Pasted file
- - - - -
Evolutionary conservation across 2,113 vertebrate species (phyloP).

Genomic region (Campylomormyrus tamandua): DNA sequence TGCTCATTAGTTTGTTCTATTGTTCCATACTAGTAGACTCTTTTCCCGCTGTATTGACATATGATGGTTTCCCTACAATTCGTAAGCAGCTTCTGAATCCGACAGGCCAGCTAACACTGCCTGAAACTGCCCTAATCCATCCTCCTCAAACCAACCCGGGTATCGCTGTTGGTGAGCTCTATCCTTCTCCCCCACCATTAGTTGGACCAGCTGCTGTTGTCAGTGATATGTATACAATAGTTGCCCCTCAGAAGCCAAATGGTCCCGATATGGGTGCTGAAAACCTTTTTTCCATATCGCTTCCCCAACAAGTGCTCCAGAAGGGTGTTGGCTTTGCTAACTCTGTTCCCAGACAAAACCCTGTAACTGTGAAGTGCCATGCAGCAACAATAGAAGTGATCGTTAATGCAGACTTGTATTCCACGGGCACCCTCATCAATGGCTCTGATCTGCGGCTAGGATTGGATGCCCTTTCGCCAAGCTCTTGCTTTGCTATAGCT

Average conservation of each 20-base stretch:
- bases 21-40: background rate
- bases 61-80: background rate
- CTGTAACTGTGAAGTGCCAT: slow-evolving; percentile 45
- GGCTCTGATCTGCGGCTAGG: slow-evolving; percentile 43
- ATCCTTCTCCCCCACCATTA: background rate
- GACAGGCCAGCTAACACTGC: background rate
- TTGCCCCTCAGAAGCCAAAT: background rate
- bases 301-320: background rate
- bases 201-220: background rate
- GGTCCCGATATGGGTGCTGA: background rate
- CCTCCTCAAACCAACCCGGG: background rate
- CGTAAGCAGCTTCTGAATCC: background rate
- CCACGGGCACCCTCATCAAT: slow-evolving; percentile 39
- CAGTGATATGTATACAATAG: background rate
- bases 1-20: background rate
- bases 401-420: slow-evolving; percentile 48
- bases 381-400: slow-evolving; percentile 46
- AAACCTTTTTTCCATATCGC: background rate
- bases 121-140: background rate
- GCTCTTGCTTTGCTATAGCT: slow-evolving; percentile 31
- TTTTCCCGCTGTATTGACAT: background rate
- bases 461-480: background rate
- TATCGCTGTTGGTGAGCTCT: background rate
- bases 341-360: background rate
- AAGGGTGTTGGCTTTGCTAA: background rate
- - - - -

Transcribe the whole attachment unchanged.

Evolutionary conservation across 2,113 vertebrate species (phyloP).

Genomic region (Campylomormyrus tamandua): DNA sequence TGCTCATTAGTTTGTTCTATTGTTCCATACTAGTAGACTCTTTTCCCGCTGTATTGACATATGATGGTTTCCCTACAATTCGTAAGCAGCTTCTGAATCCGACAGGCCAGCTAACACTGCCTGAAACTGCCCTAATCCATCCTCCTCAAACCAACCCGGGTATCGCTGTTGGTGAGCTCTATCCTTCTCCCCCACCATTAGTTGGACCAGCTGCTGTTGTCAGTGATATGTATACAATAGTTGCCCCTCAGAAGCCAAATGGTCCCGATATGGGTGCTGAAAACCTTTTTTCCATATCGCTTCCCCAACAAGTGCTCCAGAAGGGTGTTGGCTTTGCTAACTCTGTTCCCAGACAAAACCCTGTAACTGTGAAGTGCCATGCAGCAACAATAGAAGTGATCGTTAATGCAGACTTGTATTCCACGGGCACCCTCATCAATGGCTCTGATCTGCGGCTAGGATTGGATGCCCTTTCGCCAAGCTCTTGCTTTGCTATAGCT

Average conservation of each 20-base stretch:
- bases 21-40: background rate
- bases 61-80: background rate
- CTGTAACTGTGAAGTGCCAT: slow-evolving; percentile 45
- GGCTCTGATCTGCGGCTAGG: slow-evolving; percentile 43
- ATCCTTCTCCCCCACCATTA: background rate
- GACAGGCCAGCTAACACTGC: background rate
- TTGCCCCTCAGAAGCCAAAT: background rate
- bases 301-320: background rate
- bases 201-220: background rate
- GGTCCCGATATGGGTGCTGA: background rate
- CCTCCTCAAACCAACCCGGG: background rate
- CGTAAGCAGCTTCTGAATCC: background rate
- CCACGGGCACCCTCATCAAT: slow-evolving; percentile 39
- CAGTGATATGTATACAATAG: background rate
- bases 1-20: background rate
- bases 401-420: slow-evolving; percentile 48
- bases 381-400: slow-evolving; percentile 46
- AAACCTTTTTTCCATATCGC: background rate
- bases 121-140: background rate
- GCTCTTGCTTTGCTATAGCT: slow-evolving; percentile 31
- TTTTCCCGCTGTATTGACAT: background rate
- bases 461-480: background rate
- TATCGCTGTTGGTGAGCTCT: background rate
- bases 341-360: background rate
- AAGGGTGTTGGCTTTGCTAA: background rate